Watch the recordings here:
I crashed the stream midway through by killing OBS by accident. Enjoy :)
Today we're going to take a look at the many forks and variants of Emacs that have come and gone over the years.
Why? Because Emacs has a colorful history and it might be interesting to see the different directions people have tried to take it.
We're not going to cover every variant!
There are a couple of good sources of information about Emacs variants:
Gavin's video about Neovim and Fennel: https://www.youtube.com/watch?v=VC1DhAoRSpg
TECO was a line editor in use at MIT while
Created by James Gosling, also the creator of Java.
You're looking at it :)
Based on Gosling Emacs but with a rewritten Lisp interpreter.
Originally called Lucid Emacs but renamed to XEmacs after Lucid Inc went out of business.
History of the fork: https://www.emacswiki.org/emacs/EmacsSchism
Jamie Zawinski (jwz) is a pretty interesting character: https://www.jwz.org/about.html
My misunderstanding of the name when I saw XEmacs was that it somehow meant it was for the X Window System!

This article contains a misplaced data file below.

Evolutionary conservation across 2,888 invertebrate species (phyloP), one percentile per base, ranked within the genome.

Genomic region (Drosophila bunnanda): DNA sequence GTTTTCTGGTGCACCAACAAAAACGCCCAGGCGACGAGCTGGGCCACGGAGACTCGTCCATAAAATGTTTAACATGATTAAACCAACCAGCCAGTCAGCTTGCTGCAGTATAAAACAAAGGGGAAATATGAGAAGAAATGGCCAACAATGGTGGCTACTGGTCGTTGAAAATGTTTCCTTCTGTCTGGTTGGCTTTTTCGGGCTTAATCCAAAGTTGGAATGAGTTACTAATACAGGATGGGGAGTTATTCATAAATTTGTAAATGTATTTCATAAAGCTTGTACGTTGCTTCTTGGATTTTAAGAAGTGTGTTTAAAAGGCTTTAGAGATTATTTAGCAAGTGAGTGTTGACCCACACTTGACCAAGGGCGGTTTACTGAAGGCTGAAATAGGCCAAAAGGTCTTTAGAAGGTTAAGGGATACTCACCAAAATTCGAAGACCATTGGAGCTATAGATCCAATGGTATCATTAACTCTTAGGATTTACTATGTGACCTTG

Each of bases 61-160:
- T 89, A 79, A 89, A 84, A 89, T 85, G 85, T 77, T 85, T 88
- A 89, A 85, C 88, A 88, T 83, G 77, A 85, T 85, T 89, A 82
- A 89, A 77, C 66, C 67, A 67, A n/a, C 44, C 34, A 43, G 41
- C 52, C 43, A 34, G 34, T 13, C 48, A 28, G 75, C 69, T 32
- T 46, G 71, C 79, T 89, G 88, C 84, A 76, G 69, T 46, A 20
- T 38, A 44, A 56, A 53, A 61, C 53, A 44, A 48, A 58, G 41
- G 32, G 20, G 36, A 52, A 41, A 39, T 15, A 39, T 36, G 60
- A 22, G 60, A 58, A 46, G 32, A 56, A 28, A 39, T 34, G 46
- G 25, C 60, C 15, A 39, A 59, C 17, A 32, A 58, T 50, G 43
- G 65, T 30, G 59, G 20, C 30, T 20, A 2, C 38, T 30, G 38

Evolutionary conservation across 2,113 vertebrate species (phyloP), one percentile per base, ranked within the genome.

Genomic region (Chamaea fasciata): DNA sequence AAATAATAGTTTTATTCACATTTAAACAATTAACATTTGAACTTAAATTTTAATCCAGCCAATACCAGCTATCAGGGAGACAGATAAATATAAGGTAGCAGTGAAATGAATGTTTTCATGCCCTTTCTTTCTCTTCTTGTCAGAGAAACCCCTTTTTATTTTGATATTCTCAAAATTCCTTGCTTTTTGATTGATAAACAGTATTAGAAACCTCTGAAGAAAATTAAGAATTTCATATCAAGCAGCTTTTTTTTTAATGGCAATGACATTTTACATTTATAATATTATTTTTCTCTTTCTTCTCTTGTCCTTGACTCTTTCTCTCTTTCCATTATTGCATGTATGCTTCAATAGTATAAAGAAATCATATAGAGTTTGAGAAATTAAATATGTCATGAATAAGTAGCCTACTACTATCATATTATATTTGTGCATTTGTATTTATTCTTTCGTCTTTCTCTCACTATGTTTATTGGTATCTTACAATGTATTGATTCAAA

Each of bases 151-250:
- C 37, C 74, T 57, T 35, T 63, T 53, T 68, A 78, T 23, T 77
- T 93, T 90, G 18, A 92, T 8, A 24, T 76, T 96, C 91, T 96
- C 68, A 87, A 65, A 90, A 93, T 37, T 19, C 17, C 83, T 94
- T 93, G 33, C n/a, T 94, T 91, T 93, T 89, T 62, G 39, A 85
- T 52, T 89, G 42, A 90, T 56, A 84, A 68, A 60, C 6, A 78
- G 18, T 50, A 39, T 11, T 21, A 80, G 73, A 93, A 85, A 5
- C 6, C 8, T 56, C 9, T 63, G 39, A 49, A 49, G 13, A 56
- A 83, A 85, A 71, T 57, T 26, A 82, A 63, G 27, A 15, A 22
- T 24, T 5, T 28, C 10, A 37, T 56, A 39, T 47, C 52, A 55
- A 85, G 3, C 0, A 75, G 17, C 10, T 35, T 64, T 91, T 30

A fork of XEmacs!
Currently based on Emacs 25, but planned to catch up to 27 or 28 after 3.6:
Aquamacs 3.6 will likely be the last release based on Emacs 25. Beyond 3.6, Aquamacs will be updated to run with a fairly recent version of Emacs 27 or Emacs 28, depending on when the development catches up. The merge to catch up with current Emacs will probably take a while, although there's been a lot of behind-the-scenes work to set the stage for that.
Announcement post: http://www.wilfred.me.uk/blog/2017/01/11/announcing-remacs-porting-emacs-to-rust/ GitHub repo: https://github.com/remacs/remacs
Progress report: http://db48x.net/rust-remacs-2018/
This project isn't maintained anymore. If you are looking for a rust based emacs fork, you can take a look at emacs-ng. However this fork is not about replacing the C code base, but to provide additional features using the rich ecosystem of rust.
A recent fork that also seems to be geared toward solving the "Emacs development modernization" problem.
Just use GNU Emacs unless you've got a good reason to use something else!